Leong Lok Yau Lois
St. Catharine’s School for Girls, Kwun Tong

把愛承傳下去

new asia 3今年有幸得到母校新亞中學音樂老師劉老師之邀請,參與「二零一五樂施音樂馬拉松」。是次參與演出的其實是我們一班來自不同屆別畢業生的子女。看著一群充滿自信的小孩在台上揮灑自如,感覺很奇妙,在想小時候的我們又是何模樣。

當大人們拿著智能手機紀錄孩子們趣緻一刻時,可有想過其實地球的另一端,卻有一群正受著死亡威脅、糧食不足、食水污染、營養不良之苦的人呢? 對他們而言,一粒米、一滴水也是奢侈。

現代的城巿人太富足了,特別是小孩子,受盡寵愛,甚麼也不缺,根本沒有機會付出,既然我們擁有幫助別人的能力和機會,就是一個很好的身教和學習。教育我們的下一代,要懂得感恩,接受和付出,能夠付出的人是幸福的。今次參與樂施音樂馬拉松,作為舊生和家長的我,除了是為了支持母校外,更是希望我們的下一代,能夠把愛承傳下去,團結更多人發揮助人力量,將來能夠以愛和關懷去改善大環境。

新亞中學校友李福慧

A Walk through Two Worlds

by John Sayer

In February, I took part in Oxfam Trailwalker India. We walked the 100km through dozens of south Indian villages to raise money for the work of Oxfam India.

The villages contained the usual mixture of houses ranging from rainbow-painted palaces to huts made of little more than palm leaves and earth.

Along the way, we chatted with our co-walkers. Caring and committed people, willing to do something to help others, they came from India’s cities and included corporate lawyers, army officers, IT and media workers as well as staff from adventure and trekking companies.

The local Trailwalkers were very much like us – the twelve participants in the four teams who journeyed to India from Hong Kong for the event. They were wearing smart sportswear from international brands, and carried all the hi-tech equipment to help them finish the long and grueling walk.

It confirmed the view that there are two worlds in India. Despite the headlines of India’s new silicon valley and world-beating multinational corporations, the country is also home to more of the world’s poor people than any other country in the world, some 35% of those below the World Bank’s international poverty line of US$1.25 a day. China follows with 16% of those below the line. So together, these two countries alone account for the majority of poverty in the world today.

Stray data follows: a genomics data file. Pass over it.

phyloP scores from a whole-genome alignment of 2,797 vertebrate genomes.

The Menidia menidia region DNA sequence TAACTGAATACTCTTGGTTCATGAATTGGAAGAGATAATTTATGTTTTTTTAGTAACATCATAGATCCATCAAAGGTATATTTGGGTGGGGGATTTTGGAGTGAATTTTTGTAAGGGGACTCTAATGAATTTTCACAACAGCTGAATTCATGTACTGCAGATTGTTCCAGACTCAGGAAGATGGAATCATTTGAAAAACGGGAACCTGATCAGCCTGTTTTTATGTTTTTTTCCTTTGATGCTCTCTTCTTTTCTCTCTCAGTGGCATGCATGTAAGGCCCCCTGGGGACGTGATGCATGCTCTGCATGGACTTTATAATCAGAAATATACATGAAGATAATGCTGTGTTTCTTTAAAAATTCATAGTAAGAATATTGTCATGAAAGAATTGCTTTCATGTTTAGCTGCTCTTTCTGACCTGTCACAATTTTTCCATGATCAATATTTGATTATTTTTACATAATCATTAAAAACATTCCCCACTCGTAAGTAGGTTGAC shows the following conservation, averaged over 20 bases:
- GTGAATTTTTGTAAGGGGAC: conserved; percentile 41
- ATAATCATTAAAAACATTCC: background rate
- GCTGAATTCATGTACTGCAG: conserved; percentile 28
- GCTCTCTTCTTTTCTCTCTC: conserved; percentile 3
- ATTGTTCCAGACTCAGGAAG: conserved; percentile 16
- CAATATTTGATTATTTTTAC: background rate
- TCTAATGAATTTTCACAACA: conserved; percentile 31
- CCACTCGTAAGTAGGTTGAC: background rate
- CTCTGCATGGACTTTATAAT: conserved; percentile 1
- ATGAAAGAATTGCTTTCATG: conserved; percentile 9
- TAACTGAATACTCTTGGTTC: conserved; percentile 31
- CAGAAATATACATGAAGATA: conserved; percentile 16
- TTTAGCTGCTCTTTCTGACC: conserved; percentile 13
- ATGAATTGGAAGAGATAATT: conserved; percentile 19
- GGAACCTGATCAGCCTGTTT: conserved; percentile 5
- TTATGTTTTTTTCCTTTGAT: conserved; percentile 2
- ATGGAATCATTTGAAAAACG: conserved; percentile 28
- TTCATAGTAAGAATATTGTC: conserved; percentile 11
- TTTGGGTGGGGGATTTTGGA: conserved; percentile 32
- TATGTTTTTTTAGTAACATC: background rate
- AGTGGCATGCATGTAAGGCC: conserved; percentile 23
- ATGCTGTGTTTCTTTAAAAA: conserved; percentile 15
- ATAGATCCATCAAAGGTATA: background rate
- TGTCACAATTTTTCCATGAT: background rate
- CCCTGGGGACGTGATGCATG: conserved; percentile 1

And yet we are watching these two giants, emerging economies with anticipation, predicting a multi polar world and the rise of the Asian Century.

In fact, the rapid growth of emerging economies like India and China has to be attributed at least in part to this very gap between rich and poor people. The army of low-wage migrant workers enables basic services, construction and other essential elements of growth to be carried out more cheaply here than in the more developed economies. The legions of village women working as domestic servants in middle-class households free up an entire generation of educated women to contribute to economic growth.

For all of us committed to doing something about poverty, it seems that more than ever before, the task is one of working for a more even distribution of the fruits of economic growth, and a fairer access to those opportunities that lead to secure and decent livelihoods. So the role for organisations like Oxfam should be more and more related to advocacy which ensures government policies and business practices incentivise the hard work of poor people rather than privilege the rich.

Government budgets in India and China are growing along with the economy. For a fair and stable society, these budgets must be directed towards equal opportunities, effective education and health care for all, action to ensure companies offer living wages and safe working conditions, and fiscal measures which ensure poorer people get a fair return for their hard work.

In addition to Oxfam projects intended to make people more economically productive and self-sufficient, we also strive to increase people’s capacity to organise collectively to market their produce, to articulate their needs to the authorities, to make their views and opinions count in society. We can only really ‘help people to help themselves’ if our work contributes to an increase in people’s self-confidence and social capacity, as well as their productivity.

As we walked through village after village, we saw the farmers walking their cattle out to the fields in the mists of dawn, and then home again at dusk. We saw some children on their way to and from school, and others barefoot in the fields. Many of these people are still waiting to experience the economic miracle of India.

 

John Sayer is Director General of Oxfam Hong Kong. His service with the agency began in 1991, as Programme Director for Oxfam Hong Kong. He has also served as Executive Director of Oxfam International.